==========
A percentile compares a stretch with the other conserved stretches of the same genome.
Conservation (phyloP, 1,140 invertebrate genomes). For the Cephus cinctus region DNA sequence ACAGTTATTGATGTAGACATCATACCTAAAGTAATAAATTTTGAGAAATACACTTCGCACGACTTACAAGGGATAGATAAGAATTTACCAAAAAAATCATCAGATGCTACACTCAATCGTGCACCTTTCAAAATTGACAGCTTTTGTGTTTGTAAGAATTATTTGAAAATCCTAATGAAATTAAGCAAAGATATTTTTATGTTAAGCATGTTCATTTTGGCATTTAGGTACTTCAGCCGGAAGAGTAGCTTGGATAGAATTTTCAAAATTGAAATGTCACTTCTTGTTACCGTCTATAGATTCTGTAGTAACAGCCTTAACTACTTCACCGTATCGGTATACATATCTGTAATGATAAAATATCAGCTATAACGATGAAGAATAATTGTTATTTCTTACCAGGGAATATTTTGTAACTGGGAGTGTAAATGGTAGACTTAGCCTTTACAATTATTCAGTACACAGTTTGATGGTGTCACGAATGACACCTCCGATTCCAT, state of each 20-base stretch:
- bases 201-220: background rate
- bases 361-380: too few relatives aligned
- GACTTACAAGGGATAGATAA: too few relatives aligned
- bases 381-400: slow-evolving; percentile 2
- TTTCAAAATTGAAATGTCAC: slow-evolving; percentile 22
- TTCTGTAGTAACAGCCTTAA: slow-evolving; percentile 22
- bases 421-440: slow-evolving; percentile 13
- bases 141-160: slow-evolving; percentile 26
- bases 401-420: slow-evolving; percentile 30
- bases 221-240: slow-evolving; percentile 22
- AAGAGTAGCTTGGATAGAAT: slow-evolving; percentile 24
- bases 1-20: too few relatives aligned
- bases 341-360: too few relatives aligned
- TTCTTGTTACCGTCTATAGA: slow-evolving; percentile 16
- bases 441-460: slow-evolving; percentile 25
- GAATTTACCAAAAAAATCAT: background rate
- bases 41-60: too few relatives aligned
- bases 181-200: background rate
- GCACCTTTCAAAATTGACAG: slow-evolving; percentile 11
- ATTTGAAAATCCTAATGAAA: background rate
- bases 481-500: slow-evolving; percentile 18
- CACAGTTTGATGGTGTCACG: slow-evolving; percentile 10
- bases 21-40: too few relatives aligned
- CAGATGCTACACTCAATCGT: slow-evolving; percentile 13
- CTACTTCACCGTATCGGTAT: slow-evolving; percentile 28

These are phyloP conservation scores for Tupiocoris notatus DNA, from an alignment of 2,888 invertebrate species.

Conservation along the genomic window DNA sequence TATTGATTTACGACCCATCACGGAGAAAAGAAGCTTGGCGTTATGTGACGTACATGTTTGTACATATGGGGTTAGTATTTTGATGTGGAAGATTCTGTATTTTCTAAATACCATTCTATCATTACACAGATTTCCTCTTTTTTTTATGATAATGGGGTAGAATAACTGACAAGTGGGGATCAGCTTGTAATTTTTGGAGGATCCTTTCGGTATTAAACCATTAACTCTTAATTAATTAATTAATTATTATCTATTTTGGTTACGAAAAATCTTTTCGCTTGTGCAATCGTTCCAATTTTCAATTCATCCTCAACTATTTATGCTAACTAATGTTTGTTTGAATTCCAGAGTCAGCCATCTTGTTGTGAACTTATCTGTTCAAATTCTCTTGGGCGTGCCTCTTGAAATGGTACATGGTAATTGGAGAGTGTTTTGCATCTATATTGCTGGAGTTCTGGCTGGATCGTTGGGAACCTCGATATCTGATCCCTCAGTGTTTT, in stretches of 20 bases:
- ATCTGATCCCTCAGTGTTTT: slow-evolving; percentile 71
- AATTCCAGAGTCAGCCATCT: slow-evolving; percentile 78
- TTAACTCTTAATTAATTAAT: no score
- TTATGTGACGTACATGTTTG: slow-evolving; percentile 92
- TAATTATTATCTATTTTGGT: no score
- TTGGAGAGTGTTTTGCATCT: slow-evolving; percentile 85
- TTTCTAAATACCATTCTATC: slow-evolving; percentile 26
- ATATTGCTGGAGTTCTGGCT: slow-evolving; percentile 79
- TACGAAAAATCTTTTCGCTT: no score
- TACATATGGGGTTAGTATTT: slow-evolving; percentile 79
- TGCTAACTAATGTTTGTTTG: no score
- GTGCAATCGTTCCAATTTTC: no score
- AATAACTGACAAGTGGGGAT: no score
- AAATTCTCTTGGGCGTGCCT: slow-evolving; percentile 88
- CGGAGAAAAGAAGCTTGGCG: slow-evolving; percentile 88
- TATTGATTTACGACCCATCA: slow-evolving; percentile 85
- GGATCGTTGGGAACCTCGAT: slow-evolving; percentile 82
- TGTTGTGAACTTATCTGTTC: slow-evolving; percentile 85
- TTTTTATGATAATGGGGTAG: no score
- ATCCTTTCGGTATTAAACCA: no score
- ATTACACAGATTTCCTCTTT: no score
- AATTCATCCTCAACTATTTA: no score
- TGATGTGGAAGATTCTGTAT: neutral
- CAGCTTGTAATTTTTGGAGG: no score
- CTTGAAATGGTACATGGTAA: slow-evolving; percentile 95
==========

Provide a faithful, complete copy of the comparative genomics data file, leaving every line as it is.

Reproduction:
A percentile compares a stretch with the other conserved stretches of the same genome.
Conservation (phyloP, 1,140 invertebrate genomes). For the Cephus cinctus region DNA sequence ACAGTTATTGATGTAGACATCATACCTAAAGTAATAAATTTTGAGAAATACACTTCGCACGACTTACAAGGGATAGATAAGAATTTACCAAAAAAATCATCAGATGCTACACTCAATCGTGCACCTTTCAAAATTGACAGCTTTTGTGTTTGTAAGAATTATTTGAAAATCCTAATGAAATTAAGCAAAGATATTTTTATGTTAAGCATGTTCATTTTGGCATTTAGGTACTTCAGCCGGAAGAGTAGCTTGGATAGAATTTTCAAAATTGAAATGTCACTTCTTGTTACCGTCTATAGATTCTGTAGTAACAGCCTTAACTACTTCACCGTATCGGTATACATATCTGTAATGATAAAATATCAGCTATAACGATGAAGAATAATTGTTATTTCTTACCAGGGAATATTTTGTAACTGGGAGTGTAAATGGTAGACTTAGCCTTTACAATTATTCAGTACACAGTTTGATGGTGTCACGAATGACACCTCCGATTCCAT, state of each 20-base stretch:
- bases 201-220: background rate
- bases 361-380: too few relatives aligned
- GACTTACAAGGGATAGATAA: too few relatives aligned
- bases 381-400: slow-evolving; percentile 2
- TTTCAAAATTGAAATGTCAC: slow-evolving; percentile 22
- TTCTGTAGTAACAGCCTTAA: slow-evolving; percentile 22
- bases 421-440: slow-evolving; percentile 13
- bases 141-160: slow-evolving; percentile 26
- bases 401-420: slow-evolving; percentile 30
- bases 221-240: slow-evolving; percentile 22
- AAGAGTAGCTTGGATAGAAT: slow-evolving; percentile 24
- bases 1-20: too few relatives aligned
- bases 341-360: too few relatives aligned
- TTCTTGTTACCGTCTATAGA: slow-evolving; percentile 16
- bases 441-460: slow-evolving; percentile 25
- GAATTTACCAAAAAAATCAT: background rate
- bases 41-60: too few relatives aligned
- bases 181-200: background rate
- GCACCTTTCAAAATTGACAG: slow-evolving; percentile 11
- ATTTGAAAATCCTAATGAAA: background rate
- bases 481-500: slow-evolving; percentile 18
- CACAGTTTGATGGTGTCACG: slow-evolving; percentile 10
- bases 21-40: too few relatives aligned
- CAGATGCTACACTCAATCGT: slow-evolving; percentile 13
- CTACTTCACCGTATCGGTAT: slow-evolving; percentile 28

These are phyloP conservation scores for Tupiocoris notatus DNA, from an alignment of 2,888 invertebrate species.

Conservation along the genomic window DNA sequence TATTGATTTACGACCCATCACGGAGAAAAGAAGCTTGGCGTTATGTGACGTACATGTTTGTACATATGGGGTTAGTATTTTGATGTGGAAGATTCTGTATTTTCTAAATACCATTCTATCATTACACAGATTTCCTCTTTTTTTTATGATAATGGGGTAGAATAACTGACAAGTGGGGATCAGCTTGTAATTTTTGGAGGATCCTTTCGGTATTAAACCATTAACTCTTAATTAATTAATTAATTATTATCTATTTTGGTTACGAAAAATCTTTTCGCTTGTGCAATCGTTCCAATTTTCAATTCATCCTCAACTATTTATGCTAACTAATGTTTGTTTGAATTCCAGAGTCAGCCATCTTGTTGTGAACTTATCTGTTCAAATTCTCTTGGGCGTGCCTCTTGAAATGGTACATGGTAATTGGAGAGTGTTTTGCATCTATATTGCTGGAGTTCTGGCTGGATCGTTGGGAACCTCGATATCTGATCCCTCAGTGTTTT, in stretches of 20 bases:
- ATCTGATCCCTCAGTGTTTT: slow-evolving; percentile 71
- AATTCCAGAGTCAGCCATCT: slow-evolving; percentile 78
- TTAACTCTTAATTAATTAAT: no score
- TTATGTGACGTACATGTTTG: slow-evolving; percentile 92
- TAATTATTATCTATTTTGGT: no score
- TTGGAGAGTGTTTTGCATCT: slow-evolving; percentile 85
- TTTCTAAATACCATTCTATC: slow-evolving; percentile 26
- ATATTGCTGGAGTTCTGGCT: slow-evolving; percentile 79
- TACGAAAAATCTTTTCGCTT: no score
- TACATATGGGGTTAGTATTT: slow-evolving; percentile 79
- TGCTAACTAATGTTTGTTTG: no score
- GTGCAATCGTTCCAATTTTC: no score
- AATAACTGACAAGTGGGGAT: no score
- AAATTCTCTTGGGCGTGCCT: slow-evolving; percentile 88
- CGGAGAAAAGAAGCTTGGCG: slow-evolving; percentile 88
- TATTGATTTACGACCCATCA: slow-evolving; percentile 85
- GGATCGTTGGGAACCTCGAT: slow-evolving; percentile 82
- TGTTGTGAACTTATCTGTTC: slow-evolving; percentile 85
- TTTTTATGATAATGGGGTAG: no score
- ATCCTTTCGGTATTAAACCA: no score
- ATTACACAGATTTCCTCTTT: no score
- AATTCATCCTCAACTATTTA: no score
- TGATGTGGAAGATTCTGTAT: neutral
- CAGCTTGTAATTTTTGGAGG: no score
- CTTGAAATGGTACATGGTAA: slow-evolving; percentile 95